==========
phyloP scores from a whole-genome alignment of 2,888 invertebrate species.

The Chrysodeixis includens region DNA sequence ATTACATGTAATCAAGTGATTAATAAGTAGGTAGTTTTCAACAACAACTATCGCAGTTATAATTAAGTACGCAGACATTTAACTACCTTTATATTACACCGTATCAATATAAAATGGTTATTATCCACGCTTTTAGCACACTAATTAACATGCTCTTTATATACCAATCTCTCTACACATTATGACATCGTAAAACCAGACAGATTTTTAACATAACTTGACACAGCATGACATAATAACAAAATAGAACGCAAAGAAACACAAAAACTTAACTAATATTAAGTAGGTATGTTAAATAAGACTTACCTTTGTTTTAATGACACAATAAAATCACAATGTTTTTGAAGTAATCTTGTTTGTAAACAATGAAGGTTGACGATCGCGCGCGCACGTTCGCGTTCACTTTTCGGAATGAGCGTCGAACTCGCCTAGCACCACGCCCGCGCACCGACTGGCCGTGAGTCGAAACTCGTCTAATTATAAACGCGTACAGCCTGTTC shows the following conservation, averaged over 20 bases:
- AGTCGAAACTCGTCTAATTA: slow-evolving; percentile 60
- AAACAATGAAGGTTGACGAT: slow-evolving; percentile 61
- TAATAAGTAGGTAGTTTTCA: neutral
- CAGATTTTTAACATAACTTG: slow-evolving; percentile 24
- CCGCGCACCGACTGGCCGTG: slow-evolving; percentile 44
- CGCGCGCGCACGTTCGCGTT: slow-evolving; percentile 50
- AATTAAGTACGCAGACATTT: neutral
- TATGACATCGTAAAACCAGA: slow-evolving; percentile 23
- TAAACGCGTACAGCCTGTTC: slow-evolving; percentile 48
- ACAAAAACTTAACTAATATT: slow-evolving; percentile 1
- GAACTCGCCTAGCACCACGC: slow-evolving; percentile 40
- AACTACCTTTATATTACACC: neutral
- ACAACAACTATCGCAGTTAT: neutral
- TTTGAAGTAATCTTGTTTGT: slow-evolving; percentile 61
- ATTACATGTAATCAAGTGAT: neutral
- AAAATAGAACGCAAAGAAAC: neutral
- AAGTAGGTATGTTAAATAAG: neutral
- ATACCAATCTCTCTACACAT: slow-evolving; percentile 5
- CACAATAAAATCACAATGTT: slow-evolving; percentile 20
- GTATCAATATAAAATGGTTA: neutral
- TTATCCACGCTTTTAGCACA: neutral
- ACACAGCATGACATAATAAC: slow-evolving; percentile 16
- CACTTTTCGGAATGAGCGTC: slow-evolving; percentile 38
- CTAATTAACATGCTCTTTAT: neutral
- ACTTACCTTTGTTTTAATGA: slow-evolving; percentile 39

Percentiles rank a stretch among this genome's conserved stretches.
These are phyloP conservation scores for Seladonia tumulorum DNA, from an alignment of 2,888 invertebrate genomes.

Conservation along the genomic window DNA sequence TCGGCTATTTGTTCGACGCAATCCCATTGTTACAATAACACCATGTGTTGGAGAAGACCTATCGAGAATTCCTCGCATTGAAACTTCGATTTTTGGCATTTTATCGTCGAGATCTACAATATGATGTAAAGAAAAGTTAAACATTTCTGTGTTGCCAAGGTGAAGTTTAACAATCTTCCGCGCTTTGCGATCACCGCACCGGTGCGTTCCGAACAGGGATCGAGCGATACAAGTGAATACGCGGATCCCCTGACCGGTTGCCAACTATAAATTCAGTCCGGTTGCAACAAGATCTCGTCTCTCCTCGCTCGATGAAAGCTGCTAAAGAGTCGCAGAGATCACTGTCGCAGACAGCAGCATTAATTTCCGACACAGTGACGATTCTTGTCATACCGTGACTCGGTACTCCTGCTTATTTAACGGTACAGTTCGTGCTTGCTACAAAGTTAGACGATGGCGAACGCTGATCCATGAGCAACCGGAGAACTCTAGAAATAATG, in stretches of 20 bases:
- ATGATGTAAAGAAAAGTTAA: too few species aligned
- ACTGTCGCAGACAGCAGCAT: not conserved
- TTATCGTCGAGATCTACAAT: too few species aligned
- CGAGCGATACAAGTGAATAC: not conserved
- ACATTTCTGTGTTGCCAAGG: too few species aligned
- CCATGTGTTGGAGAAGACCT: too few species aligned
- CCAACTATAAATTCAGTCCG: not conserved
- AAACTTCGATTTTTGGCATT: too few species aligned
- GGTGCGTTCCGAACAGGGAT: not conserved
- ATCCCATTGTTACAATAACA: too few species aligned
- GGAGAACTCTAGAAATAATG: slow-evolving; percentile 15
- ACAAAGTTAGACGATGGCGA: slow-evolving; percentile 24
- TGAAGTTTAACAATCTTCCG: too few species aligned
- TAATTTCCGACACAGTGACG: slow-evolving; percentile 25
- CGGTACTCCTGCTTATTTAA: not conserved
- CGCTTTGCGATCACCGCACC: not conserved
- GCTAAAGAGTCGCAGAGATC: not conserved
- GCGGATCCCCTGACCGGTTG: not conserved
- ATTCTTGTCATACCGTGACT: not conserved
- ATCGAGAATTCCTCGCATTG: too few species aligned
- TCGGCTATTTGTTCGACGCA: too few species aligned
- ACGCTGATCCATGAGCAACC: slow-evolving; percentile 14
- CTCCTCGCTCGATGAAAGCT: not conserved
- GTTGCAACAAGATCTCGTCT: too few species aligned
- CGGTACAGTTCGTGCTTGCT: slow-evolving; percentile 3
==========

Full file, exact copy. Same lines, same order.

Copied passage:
phyloP scores from a whole-genome alignment of 2,888 invertebrate species.

The Chrysodeixis includens region DNA sequence ATTACATGTAATCAAGTGATTAATAAGTAGGTAGTTTTCAACAACAACTATCGCAGTTATAATTAAGTACGCAGACATTTAACTACCTTTATATTACACCGTATCAATATAAAATGGTTATTATCCACGCTTTTAGCACACTAATTAACATGCTCTTTATATACCAATCTCTCTACACATTATGACATCGTAAAACCAGACAGATTTTTAACATAACTTGACACAGCATGACATAATAACAAAATAGAACGCAAAGAAACACAAAAACTTAACTAATATTAAGTAGGTATGTTAAATAAGACTTACCTTTGTTTTAATGACACAATAAAATCACAATGTTTTTGAAGTAATCTTGTTTGTAAACAATGAAGGTTGACGATCGCGCGCGCACGTTCGCGTTCACTTTTCGGAATGAGCGTCGAACTCGCCTAGCACCACGCCCGCGCACCGACTGGCCGTGAGTCGAAACTCGTCTAATTATAAACGCGTACAGCCTGTTC shows the following conservation, averaged over 20 bases:
- AGTCGAAACTCGTCTAATTA: slow-evolving; percentile 60
- AAACAATGAAGGTTGACGAT: slow-evolving; percentile 61
- TAATAAGTAGGTAGTTTTCA: neutral
- CAGATTTTTAACATAACTTG: slow-evolving; percentile 24
- CCGCGCACCGACTGGCCGTG: slow-evolving; percentile 44
- CGCGCGCGCACGTTCGCGTT: slow-evolving; percentile 50
- AATTAAGTACGCAGACATTT: neutral
- TATGACATCGTAAAACCAGA: slow-evolving; percentile 23
- TAAACGCGTACAGCCTGTTC: slow-evolving; percentile 48
- ACAAAAACTTAACTAATATT: slow-evolving; percentile 1
- GAACTCGCCTAGCACCACGC: slow-evolving; percentile 40
- AACTACCTTTATATTACACC: neutral
- ACAACAACTATCGCAGTTAT: neutral
- TTTGAAGTAATCTTGTTTGT: slow-evolving; percentile 61
- ATTACATGTAATCAAGTGAT: neutral
- AAAATAGAACGCAAAGAAAC: neutral
- AAGTAGGTATGTTAAATAAG: neutral
- ATACCAATCTCTCTACACAT: slow-evolving; percentile 5
- CACAATAAAATCACAATGTT: slow-evolving; percentile 20
- GTATCAATATAAAATGGTTA: neutral
- TTATCCACGCTTTTAGCACA: neutral
- ACACAGCATGACATAATAAC: slow-evolving; percentile 16
- CACTTTTCGGAATGAGCGTC: slow-evolving; percentile 38
- CTAATTAACATGCTCTTTAT: neutral
- ACTTACCTTTGTTTTAATGA: slow-evolving; percentile 39

Percentiles rank a stretch among this genome's conserved stretches.
These are phyloP conservation scores for Seladonia tumulorum DNA, from an alignment of 2,888 invertebrate genomes.

Conservation along the genomic window DNA sequence TCGGCTATTTGTTCGACGCAATCCCATTGTTACAATAACACCATGTGTTGGAGAAGACCTATCGAGAATTCCTCGCATTGAAACTTCGATTTTTGGCATTTTATCGTCGAGATCTACAATATGATGTAAAGAAAAGTTAAACATTTCTGTGTTGCCAAGGTGAAGTTTAACAATCTTCCGCGCTTTGCGATCACCGCACCGGTGCGTTCCGAACAGGGATCGAGCGATACAAGTGAATACGCGGATCCCCTGACCGGTTGCCAACTATAAATTCAGTCCGGTTGCAACAAGATCTCGTCTCTCCTCGCTCGATGAAAGCTGCTAAAGAGTCGCAGAGATCACTGTCGCAGACAGCAGCATTAATTTCCGACACAGTGACGATTCTTGTCATACCGTGACTCGGTACTCCTGCTTATTTAACGGTACAGTTCGTGCTTGCTACAAAGTTAGACGATGGCGAACGCTGATCCATGAGCAACCGGAGAACTCTAGAAATAATG, in stretches of 20 bases:
- ATGATGTAAAGAAAAGTTAA: too few species aligned
- ACTGTCGCAGACAGCAGCAT: not conserved
- TTATCGTCGAGATCTACAAT: too few species aligned
- CGAGCGATACAAGTGAATAC: not conserved
- ACATTTCTGTGTTGCCAAGG: too few species aligned
- CCATGTGTTGGAGAAGACCT: too few species aligned
- CCAACTATAAATTCAGTCCG: not conserved
- AAACTTCGATTTTTGGCATT: too few species aligned
- GGTGCGTTCCGAACAGGGAT: not conserved
- ATCCCATTGTTACAATAACA: too few species aligned
- GGAGAACTCTAGAAATAATG: slow-evolving; percentile 15
- ACAAAGTTAGACGATGGCGA: slow-evolving; percentile 24
- TGAAGTTTAACAATCTTCCG: too few species aligned
- TAATTTCCGACACAGTGACG: slow-evolving; percentile 25
- CGGTACTCCTGCTTATTTAA: not conserved
- CGCTTTGCGATCACCGCACC: not conserved
- GCTAAAGAGTCGCAGAGATC: not conserved
- GCGGATCCCCTGACCGGTTG: not conserved
- ATTCTTGTCATACCGTGACT: not conserved
- ATCGAGAATTCCTCGCATTG: too few species aligned
- TCGGCTATTTGTTCGACGCA: too few species aligned
- ACGCTGATCCATGAGCAACC: slow-evolving; percentile 14
- CTCCTCGCTCGATGAAAGCT: not conserved
- GTTGCAACAAGATCTCGTCT: too few species aligned
- CGGTACAGTTCGTGCTTGCT: slow-evolving; percentile 3